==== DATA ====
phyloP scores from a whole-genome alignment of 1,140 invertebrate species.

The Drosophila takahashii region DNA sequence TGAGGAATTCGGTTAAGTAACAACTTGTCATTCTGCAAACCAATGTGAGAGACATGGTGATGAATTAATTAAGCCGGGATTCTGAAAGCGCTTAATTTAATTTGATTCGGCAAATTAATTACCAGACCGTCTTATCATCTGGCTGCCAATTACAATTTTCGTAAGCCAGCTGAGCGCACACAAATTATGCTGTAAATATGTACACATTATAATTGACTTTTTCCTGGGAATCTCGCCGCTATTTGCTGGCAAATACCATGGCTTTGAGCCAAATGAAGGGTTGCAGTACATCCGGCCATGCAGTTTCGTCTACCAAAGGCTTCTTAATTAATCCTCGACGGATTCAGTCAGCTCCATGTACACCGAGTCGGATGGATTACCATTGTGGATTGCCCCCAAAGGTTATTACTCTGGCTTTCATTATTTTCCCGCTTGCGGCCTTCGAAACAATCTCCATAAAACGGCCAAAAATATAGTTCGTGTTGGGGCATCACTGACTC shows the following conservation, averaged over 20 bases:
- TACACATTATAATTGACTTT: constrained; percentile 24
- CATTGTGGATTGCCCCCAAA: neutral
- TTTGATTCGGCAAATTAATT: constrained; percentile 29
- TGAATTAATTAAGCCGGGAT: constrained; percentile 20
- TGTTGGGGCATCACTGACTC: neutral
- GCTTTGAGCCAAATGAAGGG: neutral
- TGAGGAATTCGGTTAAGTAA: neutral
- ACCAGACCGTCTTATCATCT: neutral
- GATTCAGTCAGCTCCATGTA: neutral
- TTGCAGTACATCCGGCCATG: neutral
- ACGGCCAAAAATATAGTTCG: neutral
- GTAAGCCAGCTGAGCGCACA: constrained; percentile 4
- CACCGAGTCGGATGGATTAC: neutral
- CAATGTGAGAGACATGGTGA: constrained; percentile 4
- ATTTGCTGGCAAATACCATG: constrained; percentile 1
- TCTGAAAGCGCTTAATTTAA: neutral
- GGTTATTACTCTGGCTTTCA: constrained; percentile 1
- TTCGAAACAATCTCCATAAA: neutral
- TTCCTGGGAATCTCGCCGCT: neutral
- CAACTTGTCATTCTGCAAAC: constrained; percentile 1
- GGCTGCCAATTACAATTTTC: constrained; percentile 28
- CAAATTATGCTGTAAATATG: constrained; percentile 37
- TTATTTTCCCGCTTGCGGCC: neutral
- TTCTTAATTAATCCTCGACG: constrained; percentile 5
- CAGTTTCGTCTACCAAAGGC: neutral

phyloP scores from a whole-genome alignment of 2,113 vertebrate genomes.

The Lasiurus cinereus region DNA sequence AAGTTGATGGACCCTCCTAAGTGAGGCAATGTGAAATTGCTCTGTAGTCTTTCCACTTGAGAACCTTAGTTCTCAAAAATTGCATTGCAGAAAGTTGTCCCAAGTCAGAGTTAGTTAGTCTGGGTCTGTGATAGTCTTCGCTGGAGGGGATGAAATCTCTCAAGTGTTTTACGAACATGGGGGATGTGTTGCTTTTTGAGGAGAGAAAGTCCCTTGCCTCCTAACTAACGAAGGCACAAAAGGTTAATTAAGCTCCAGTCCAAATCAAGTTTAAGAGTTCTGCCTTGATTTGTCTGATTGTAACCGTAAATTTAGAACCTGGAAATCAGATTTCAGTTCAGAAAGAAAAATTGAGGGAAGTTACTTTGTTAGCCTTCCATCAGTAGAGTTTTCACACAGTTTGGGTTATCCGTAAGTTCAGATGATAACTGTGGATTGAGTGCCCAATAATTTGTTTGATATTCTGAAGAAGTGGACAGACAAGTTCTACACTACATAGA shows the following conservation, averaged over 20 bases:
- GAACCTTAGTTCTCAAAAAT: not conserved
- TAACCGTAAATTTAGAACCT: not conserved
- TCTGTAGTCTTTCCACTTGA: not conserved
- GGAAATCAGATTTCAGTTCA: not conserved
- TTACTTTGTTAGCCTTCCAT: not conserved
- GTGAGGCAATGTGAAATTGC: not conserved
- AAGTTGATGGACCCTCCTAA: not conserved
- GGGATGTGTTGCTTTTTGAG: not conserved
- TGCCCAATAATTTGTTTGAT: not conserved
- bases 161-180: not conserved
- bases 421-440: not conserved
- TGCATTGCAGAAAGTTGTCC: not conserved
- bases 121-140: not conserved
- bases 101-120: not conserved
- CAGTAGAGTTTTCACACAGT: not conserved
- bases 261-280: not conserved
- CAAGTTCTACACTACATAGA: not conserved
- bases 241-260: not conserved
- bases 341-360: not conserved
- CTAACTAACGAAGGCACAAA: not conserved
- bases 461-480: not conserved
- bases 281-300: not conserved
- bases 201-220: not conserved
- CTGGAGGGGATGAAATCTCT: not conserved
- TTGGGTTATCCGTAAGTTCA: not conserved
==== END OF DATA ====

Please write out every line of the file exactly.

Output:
phyloP scores from a whole-genome alignment of 1,140 invertebrate species.

The Drosophila takahashii region DNA sequence TGAGGAATTCGGTTAAGTAACAACTTGTCATTCTGCAAACCAATGTGAGAGACATGGTGATGAATTAATTAAGCCGGGATTCTGAAAGCGCTTAATTTAATTTGATTCGGCAAATTAATTACCAGACCGTCTTATCATCTGGCTGCCAATTACAATTTTCGTAAGCCAGCTGAGCGCACACAAATTATGCTGTAAATATGTACACATTATAATTGACTTTTTCCTGGGAATCTCGCCGCTATTTGCTGGCAAATACCATGGCTTTGAGCCAAATGAAGGGTTGCAGTACATCCGGCCATGCAGTTTCGTCTACCAAAGGCTTCTTAATTAATCCTCGACGGATTCAGTCAGCTCCATGTACACCGAGTCGGATGGATTACCATTGTGGATTGCCCCCAAAGGTTATTACTCTGGCTTTCATTATTTTCCCGCTTGCGGCCTTCGAAACAATCTCCATAAAACGGCCAAAAATATAGTTCGTGTTGGGGCATCACTGACTC shows the following conservation, averaged over 20 bases:
- TACACATTATAATTGACTTT: constrained; percentile 24
- CATTGTGGATTGCCCCCAAA: neutral
- TTTGATTCGGCAAATTAATT: constrained; percentile 29
- TGAATTAATTAAGCCGGGAT: constrained; percentile 20
- TGTTGGGGCATCACTGACTC: neutral
- GCTTTGAGCCAAATGAAGGG: neutral
- TGAGGAATTCGGTTAAGTAA: neutral
- ACCAGACCGTCTTATCATCT: neutral
- GATTCAGTCAGCTCCATGTA: neutral
- TTGCAGTACATCCGGCCATG: neutral
- ACGGCCAAAAATATAGTTCG: neutral
- GTAAGCCAGCTGAGCGCACA: constrained; percentile 4
- CACCGAGTCGGATGGATTAC: neutral
- CAATGTGAGAGACATGGTGA: constrained; percentile 4
- ATTTGCTGGCAAATACCATG: constrained; percentile 1
- TCTGAAAGCGCTTAATTTAA: neutral
- GGTTATTACTCTGGCTTTCA: constrained; percentile 1
- TTCGAAACAATCTCCATAAA: neutral
- TTCCTGGGAATCTCGCCGCT: neutral
- CAACTTGTCATTCTGCAAAC: constrained; percentile 1
- GGCTGCCAATTACAATTTTC: constrained; percentile 28
- CAAATTATGCTGTAAATATG: constrained; percentile 37
- TTATTTTCCCGCTTGCGGCC: neutral
- TTCTTAATTAATCCTCGACG: constrained; percentile 5
- CAGTTTCGTCTACCAAAGGC: neutral

phyloP scores from a whole-genome alignment of 2,113 vertebrate genomes.

The Lasiurus cinereus region DNA sequence AAGTTGATGGACCCTCCTAAGTGAGGCAATGTGAAATTGCTCTGTAGTCTTTCCACTTGAGAACCTTAGTTCTCAAAAATTGCATTGCAGAAAGTTGTCCCAAGTCAGAGTTAGTTAGTCTGGGTCTGTGATAGTCTTCGCTGGAGGGGATGAAATCTCTCAAGTGTTTTACGAACATGGGGGATGTGTTGCTTTTTGAGGAGAGAAAGTCCCTTGCCTCCTAACTAACGAAGGCACAAAAGGTTAATTAAGCTCCAGTCCAAATCAAGTTTAAGAGTTCTGCCTTGATTTGTCTGATTGTAACCGTAAATTTAGAACCTGGAAATCAGATTTCAGTTCAGAAAGAAAAATTGAGGGAAGTTACTTTGTTAGCCTTCCATCAGTAGAGTTTTCACACAGTTTGGGTTATCCGTAAGTTCAGATGATAACTGTGGATTGAGTGCCCAATAATTTGTTTGATATTCTGAAGAAGTGGACAGACAAGTTCTACACTACATAGA shows the following conservation, averaged over 20 bases:
- GAACCTTAGTTCTCAAAAAT: not conserved
- TAACCGTAAATTTAGAACCT: not conserved
- TCTGTAGTCTTTCCACTTGA: not conserved
- GGAAATCAGATTTCAGTTCA: not conserved
- TTACTTTGTTAGCCTTCCAT: not conserved
- GTGAGGCAATGTGAAATTGC: not conserved
- AAGTTGATGGACCCTCCTAA: not conserved
- GGGATGTGTTGCTTTTTGAG: not conserved
- TGCCCAATAATTTGTTTGAT: not conserved
- bases 161-180: not conserved
- bases 421-440: not conserved
- TGCATTGCAGAAAGTTGTCC: not conserved
- bases 121-140: not conserved
- bases 101-120: not conserved
- CAGTAGAGTTTTCACACAGT: not conserved
- bases 261-280: not conserved
- CAAGTTCTACACTACATAGA: not conserved
- bases 241-260: not conserved
- bases 341-360: not conserved
- CTAACTAACGAAGGCACAAA: not conserved
- bases 461-480: not conserved
- bases 281-300: not conserved
- bases 201-220: not conserved
- CTGGAGGGGATGAAATCTCT: not conserved
- TTGGGTTATCCGTAAGTTCA: not conserved